Hey there, time traveller!
This article was published 24/6/2017 (1349 days ago), so information in it may no longer be current.
The First World War wasn’t just about trench warfare and the victory at Vimy Ridge by Canadian troops — it was also about dollars and cents at home.
The Business of War: Canadian Businesses and the First World War is open in the Millennium Library’s fourth-floor local history room until July 31.
"We’re really excited about the (exhibit)," said Caitlin Bailey, executive director of Montreal’s Canadian Centre for the Great War and curator of the exhibit.
The exhibit uses artifacts and panels to show the different roles of various businesses, from promoting patriotic efforts to encouraging soldiers to enlist to supporting the supply effort.
Many boxes and cans with food items inside had references to the war effort on the outside, Bailey said.
"The war effort was the Stanley Cup equivalent on the Corn Flakes box," Bailey said. "It was encouraging people to buy by using the conflict in Europe as a marketing tool... We have a cookie tin from the Christie Brown company. You bought the cookie tin with the idea to send it overseas so the soldier had something to eat. It was a very interesting way of branding."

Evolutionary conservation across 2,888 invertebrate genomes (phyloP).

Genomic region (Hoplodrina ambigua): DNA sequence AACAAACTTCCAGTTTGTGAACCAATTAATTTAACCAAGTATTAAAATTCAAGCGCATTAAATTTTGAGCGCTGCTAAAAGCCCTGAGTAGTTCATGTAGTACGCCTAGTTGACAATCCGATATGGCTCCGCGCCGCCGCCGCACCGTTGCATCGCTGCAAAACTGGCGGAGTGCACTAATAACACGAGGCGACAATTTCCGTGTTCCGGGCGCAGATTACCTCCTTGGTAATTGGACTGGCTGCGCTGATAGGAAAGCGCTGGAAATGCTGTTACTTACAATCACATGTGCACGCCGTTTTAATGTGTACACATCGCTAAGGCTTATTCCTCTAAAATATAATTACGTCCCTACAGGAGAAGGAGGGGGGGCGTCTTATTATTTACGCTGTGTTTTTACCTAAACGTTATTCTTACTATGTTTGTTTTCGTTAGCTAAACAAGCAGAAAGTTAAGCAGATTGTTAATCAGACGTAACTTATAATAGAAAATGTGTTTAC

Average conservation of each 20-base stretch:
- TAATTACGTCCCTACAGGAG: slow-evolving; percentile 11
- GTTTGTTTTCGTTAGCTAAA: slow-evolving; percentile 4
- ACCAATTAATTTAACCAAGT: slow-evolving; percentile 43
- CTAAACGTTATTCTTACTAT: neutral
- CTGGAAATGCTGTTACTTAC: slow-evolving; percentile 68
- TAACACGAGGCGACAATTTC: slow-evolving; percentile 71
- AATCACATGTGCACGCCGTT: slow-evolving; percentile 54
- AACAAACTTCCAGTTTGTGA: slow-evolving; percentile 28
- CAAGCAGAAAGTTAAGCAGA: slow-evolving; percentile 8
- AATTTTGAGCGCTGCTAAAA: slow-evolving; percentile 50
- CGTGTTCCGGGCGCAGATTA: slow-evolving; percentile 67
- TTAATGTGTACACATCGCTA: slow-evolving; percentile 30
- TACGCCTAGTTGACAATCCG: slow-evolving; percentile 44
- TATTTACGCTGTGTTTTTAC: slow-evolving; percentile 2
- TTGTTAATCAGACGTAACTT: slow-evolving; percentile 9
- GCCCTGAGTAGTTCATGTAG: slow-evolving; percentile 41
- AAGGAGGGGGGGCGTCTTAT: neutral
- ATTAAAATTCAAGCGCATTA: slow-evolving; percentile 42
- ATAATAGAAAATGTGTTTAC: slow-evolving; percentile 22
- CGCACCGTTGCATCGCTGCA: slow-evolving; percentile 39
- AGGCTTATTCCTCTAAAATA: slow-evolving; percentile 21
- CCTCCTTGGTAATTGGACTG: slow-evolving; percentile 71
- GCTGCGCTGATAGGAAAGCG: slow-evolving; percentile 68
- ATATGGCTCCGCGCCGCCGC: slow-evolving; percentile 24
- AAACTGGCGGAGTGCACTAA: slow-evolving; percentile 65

Some of the companies that helped the war effort are still around, including the Hudson’s Bay Co., which shipped millions of tons of grain and meat to Europe as the official shipping agent for France and the Russian Empire, Bailey said.
HBC placed memorial plaques in some of its stores, including the one in downtown Winnipeg, to honour its 517 employees who served in the war.
Theresa Lomas, administrative co-ordinator of information and virtual services for the Winnipeg Public Library, said Millennium Library patrons appreciate the temporary exhibits that pass through it.
"These exhibits are an excellent fit for us," Lomas said. "Customers take a look at the exhibits and nearby they will find books and materials that deal with the First World War and businesses."
The Canadian Centre for the Great War is a registered charity and heritage organization that promotes the social history of the First World War.
It has more than 5,000 original First World War objects in its collection.
The First World War exhibit is partly funded by the federal government.
Kevin Rollason is one of the more versatile reporters at the Winnipeg Free Press. Whether it is covering city hall, the law courts, or general reporting, Rollason can be counted on to not only answer the 5 Ws — Who, What, When, Where and Why — but to do it in an interesting and accessible way for readers.